What's the best way to store LME for extended periods of time? Can LME be kept in the freezer to limit spoilage or are there better ways keep it somewhat fresh?

  • Define "extended". Days? Months? Years? Commented Dec 9, 2010 at 21:15
  • I would say beyond a 6-8 weeks. Commented Dec 9, 2010 at 21:26
  • 1
    What did you end up doing here?
    – Room3
    Commented Mar 10, 2011 at 21:38
  • @Room3 - This is a frequent question I get from customers and I was curious what others recommended since I don't deal personally with LME in my own brewing. Commented Mar 10, 2011 at 21:59
  • Gotcha, I was just considering buying ingredients for two brews to save on some shipping costs.
    – Room3
    Commented Mar 10, 2011 at 22:21

2 Answers 2


I would think that storing it sealed and frozen would be the best way to keep it fresh. As long as it's under refrigeration, spoilage shouldn't be an issue, but I know volatile aromatics will still escape over time.

From BYO:

Liquid malt syrup is easy to store as long as it is in the original can. This is an ideal container that keeps the syrup safe from light and oxygen, and the malt is good for about two years before it starts to degrade. The manufacturer has normally also heated the syrup to pasteurize it before shipping, so it is void of bacteria, molds and yeast. Most cans have an expiration date that helps you know when it is getting old. The same temperature range (50¡ to 70¡ F) applies.

Liquid malt syrup that has been opened, or is sold in bulk plastic containers, has a much shorter shelf life. While buying malt syrup in this form is normally less expensive, it must be used in less than 3 months, or the syrup will degrade or even grow mold. If you have malt syrup in this form, the best way to store it is in the fridge. Pick the smallest possible container to eliminate airspace and avoid oxidation. While the extremely high sugar content inhibits yeast activity and molding, over a three- to four-month time period the syrup will lose its freshness.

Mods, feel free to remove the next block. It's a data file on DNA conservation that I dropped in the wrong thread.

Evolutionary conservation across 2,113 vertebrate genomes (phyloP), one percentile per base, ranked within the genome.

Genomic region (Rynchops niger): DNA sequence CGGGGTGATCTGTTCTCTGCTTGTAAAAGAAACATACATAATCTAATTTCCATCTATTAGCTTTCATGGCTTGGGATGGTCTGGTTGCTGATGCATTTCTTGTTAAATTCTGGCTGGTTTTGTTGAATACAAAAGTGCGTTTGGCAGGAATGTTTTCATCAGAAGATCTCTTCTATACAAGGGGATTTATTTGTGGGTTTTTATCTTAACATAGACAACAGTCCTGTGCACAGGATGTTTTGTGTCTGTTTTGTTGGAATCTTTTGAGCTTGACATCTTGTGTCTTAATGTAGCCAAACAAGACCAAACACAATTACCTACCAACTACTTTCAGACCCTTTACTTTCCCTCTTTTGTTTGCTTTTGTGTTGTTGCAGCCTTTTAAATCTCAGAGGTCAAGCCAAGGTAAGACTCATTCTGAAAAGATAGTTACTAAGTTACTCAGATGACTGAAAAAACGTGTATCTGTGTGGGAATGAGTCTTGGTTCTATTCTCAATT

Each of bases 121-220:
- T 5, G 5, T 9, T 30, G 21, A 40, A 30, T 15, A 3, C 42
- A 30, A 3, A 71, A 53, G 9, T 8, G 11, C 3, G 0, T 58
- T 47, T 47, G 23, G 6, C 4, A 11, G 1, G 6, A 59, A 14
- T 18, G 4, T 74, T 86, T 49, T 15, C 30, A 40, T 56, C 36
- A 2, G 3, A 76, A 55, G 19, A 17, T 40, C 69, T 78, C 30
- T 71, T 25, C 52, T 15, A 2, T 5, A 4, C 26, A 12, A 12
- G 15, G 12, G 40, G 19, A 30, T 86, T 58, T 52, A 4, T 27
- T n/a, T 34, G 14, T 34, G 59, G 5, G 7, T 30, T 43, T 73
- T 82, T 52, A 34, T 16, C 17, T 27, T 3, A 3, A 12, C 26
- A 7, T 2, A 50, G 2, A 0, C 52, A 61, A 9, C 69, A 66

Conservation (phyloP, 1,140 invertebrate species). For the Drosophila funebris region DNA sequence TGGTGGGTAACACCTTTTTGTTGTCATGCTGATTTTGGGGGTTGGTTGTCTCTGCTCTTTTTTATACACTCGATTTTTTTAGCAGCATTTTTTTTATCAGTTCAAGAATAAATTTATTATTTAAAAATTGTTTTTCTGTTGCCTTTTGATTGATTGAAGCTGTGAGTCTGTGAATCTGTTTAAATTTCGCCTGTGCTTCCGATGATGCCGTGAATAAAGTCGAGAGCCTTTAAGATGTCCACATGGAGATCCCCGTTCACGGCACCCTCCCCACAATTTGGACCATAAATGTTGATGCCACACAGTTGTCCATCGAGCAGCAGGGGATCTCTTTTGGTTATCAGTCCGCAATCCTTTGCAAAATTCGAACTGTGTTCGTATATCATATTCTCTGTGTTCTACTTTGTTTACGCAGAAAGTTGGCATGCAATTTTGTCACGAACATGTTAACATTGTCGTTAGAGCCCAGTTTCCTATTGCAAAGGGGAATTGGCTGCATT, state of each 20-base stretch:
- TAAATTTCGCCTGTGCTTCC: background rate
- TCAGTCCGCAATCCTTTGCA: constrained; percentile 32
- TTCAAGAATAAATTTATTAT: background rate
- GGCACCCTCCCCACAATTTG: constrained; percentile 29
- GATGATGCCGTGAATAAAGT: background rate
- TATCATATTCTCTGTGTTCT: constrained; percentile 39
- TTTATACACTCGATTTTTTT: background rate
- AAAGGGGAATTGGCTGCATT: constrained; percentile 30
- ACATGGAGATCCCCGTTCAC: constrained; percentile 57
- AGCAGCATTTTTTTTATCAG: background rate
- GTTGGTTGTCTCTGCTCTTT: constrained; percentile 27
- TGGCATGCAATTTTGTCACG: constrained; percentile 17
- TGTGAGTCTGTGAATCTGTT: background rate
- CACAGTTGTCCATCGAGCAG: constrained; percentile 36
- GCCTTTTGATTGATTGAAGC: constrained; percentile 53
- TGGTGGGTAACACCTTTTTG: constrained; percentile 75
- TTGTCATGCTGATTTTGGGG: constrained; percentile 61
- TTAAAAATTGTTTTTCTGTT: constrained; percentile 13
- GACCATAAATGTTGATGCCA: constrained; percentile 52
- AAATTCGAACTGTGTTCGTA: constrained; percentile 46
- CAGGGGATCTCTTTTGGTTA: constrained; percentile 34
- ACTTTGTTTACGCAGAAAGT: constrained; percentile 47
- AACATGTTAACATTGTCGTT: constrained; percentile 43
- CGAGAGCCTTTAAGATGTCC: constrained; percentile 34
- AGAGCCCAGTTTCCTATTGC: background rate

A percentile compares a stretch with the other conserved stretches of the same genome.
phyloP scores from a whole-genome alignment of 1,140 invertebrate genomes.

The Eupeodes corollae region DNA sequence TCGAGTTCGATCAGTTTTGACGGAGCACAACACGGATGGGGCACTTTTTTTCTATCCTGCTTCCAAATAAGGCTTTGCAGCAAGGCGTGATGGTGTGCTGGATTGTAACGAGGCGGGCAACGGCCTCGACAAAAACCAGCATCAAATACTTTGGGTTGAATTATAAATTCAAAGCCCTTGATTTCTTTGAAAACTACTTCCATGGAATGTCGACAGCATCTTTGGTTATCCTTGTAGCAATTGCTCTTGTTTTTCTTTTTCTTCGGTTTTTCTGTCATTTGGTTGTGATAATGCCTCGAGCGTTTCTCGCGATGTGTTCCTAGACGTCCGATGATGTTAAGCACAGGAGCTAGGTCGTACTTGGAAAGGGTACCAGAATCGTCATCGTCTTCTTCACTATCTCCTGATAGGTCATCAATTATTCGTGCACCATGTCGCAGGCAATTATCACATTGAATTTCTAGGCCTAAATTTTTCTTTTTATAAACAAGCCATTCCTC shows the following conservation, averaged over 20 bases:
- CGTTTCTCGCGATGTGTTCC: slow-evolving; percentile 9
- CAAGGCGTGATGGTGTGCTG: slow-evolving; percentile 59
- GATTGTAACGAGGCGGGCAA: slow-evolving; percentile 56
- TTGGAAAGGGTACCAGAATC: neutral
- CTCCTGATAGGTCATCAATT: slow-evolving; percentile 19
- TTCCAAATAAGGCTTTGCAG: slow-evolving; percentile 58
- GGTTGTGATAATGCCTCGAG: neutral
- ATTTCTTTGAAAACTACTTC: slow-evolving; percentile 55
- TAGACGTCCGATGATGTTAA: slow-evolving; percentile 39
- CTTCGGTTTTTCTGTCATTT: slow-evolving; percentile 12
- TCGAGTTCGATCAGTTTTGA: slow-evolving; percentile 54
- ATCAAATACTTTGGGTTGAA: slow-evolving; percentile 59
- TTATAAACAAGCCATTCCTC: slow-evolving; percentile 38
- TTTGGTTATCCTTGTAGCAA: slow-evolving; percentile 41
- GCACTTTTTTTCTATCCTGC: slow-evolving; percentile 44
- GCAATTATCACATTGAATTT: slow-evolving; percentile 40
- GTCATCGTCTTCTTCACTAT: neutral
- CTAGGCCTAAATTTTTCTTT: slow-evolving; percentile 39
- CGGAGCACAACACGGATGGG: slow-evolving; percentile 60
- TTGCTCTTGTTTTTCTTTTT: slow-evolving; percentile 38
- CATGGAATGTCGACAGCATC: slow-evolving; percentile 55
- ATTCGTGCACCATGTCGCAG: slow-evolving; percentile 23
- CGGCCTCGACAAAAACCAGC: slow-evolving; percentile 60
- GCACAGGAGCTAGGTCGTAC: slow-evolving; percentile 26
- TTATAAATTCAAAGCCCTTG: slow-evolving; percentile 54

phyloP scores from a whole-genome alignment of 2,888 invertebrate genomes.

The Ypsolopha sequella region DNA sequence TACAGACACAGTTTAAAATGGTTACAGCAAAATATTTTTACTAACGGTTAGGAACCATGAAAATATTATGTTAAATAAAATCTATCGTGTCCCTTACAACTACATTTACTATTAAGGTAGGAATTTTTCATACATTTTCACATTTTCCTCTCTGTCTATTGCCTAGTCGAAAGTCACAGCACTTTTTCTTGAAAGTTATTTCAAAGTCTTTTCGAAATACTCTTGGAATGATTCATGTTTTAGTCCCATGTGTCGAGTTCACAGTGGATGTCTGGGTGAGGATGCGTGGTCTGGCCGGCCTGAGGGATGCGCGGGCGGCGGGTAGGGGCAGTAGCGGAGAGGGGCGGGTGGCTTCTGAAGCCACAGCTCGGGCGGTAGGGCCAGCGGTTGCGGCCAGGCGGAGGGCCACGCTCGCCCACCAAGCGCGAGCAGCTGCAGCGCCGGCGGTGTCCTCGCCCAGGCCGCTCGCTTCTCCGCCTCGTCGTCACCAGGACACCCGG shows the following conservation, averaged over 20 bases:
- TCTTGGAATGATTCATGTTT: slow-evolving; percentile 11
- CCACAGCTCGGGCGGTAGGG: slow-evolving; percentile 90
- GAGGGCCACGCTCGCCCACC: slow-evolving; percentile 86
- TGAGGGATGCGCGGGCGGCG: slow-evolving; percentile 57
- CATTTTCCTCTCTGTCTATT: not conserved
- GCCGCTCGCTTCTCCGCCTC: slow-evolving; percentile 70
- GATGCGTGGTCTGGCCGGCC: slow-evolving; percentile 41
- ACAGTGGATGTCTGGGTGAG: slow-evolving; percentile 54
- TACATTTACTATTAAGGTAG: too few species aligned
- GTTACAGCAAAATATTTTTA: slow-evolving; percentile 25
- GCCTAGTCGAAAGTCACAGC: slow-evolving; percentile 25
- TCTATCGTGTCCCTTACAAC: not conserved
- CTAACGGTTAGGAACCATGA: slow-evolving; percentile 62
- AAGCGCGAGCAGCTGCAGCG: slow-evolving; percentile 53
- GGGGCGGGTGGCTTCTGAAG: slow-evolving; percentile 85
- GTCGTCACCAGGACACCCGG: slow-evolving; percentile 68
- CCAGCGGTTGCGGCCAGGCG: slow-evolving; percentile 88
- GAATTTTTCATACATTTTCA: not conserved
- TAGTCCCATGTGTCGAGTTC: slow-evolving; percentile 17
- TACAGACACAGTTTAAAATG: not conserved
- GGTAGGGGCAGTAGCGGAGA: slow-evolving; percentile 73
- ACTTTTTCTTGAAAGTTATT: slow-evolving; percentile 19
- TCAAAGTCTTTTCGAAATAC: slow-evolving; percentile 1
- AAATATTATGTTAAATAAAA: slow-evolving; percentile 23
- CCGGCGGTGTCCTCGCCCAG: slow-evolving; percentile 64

Really though, outside of a month or two, staling and darkening are inevitable, regardless of the storage method. Overbuying LME is not recommended.

  • 1
    couldn't you vacuum seal it to prevent volatiles from escaping, thereby extending it's life? Commented Dec 9, 2010 at 21:19
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    It will still stale and darken, and storing it under negative pressure will drive volatiles out. Plus, all plastics are semi-permeable.
    – Brandon
    Commented Dec 9, 2010 at 21:29
  • so what about canning it (in glass)? Sterilize the cans, fill them full, and seal them just like any other preserve.
    – STW
    Commented Dec 9, 2010 at 22:34
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    Canning it will speed up the staling process, as you'll have to heat it, and you'll need to pour it so it will pick up some more O2 along the way... i.e. more staling.
    – brewchez
    Commented Dec 10, 2010 at 12:51


This site has good advice for storing your brewing supplies..

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